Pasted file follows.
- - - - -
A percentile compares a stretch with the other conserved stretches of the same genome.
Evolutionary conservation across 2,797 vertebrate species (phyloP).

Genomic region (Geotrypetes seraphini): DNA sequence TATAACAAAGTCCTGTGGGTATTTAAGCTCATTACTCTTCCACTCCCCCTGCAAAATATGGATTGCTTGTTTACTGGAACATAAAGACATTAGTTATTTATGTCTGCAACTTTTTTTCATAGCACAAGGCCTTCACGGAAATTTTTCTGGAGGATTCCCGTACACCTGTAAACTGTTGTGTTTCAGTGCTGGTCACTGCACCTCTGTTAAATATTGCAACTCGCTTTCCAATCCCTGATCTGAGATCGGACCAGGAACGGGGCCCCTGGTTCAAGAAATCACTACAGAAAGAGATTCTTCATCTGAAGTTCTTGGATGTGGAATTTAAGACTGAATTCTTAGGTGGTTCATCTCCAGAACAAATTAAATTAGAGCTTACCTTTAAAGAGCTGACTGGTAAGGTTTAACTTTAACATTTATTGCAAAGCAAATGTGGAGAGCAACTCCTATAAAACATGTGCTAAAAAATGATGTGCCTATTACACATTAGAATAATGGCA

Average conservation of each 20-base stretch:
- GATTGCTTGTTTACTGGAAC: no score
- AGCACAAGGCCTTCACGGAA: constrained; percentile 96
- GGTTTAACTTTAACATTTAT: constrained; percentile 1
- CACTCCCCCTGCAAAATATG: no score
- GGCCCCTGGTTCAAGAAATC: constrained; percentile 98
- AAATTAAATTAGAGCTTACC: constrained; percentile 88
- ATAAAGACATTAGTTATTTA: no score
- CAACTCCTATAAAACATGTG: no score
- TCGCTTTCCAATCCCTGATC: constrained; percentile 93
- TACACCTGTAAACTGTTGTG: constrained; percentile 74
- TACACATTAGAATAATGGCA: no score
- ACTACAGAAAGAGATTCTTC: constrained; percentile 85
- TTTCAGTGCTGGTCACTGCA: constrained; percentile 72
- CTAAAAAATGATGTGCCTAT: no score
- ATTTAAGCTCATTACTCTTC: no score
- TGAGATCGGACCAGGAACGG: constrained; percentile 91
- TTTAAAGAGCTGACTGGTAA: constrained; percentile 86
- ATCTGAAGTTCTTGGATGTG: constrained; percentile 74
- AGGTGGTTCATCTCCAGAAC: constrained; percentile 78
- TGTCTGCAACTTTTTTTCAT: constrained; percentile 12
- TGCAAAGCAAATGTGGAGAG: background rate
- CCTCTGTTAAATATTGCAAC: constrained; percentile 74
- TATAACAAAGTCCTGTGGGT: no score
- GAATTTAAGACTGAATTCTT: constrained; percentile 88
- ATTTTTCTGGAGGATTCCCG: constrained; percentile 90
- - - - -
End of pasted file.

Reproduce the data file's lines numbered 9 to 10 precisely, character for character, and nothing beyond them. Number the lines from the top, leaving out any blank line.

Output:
- GGCCCCTGGTTCAAGAAATC: constrained; percentile 98
- AAATTAAATTAGAGCTTACC: constrained; percentile 88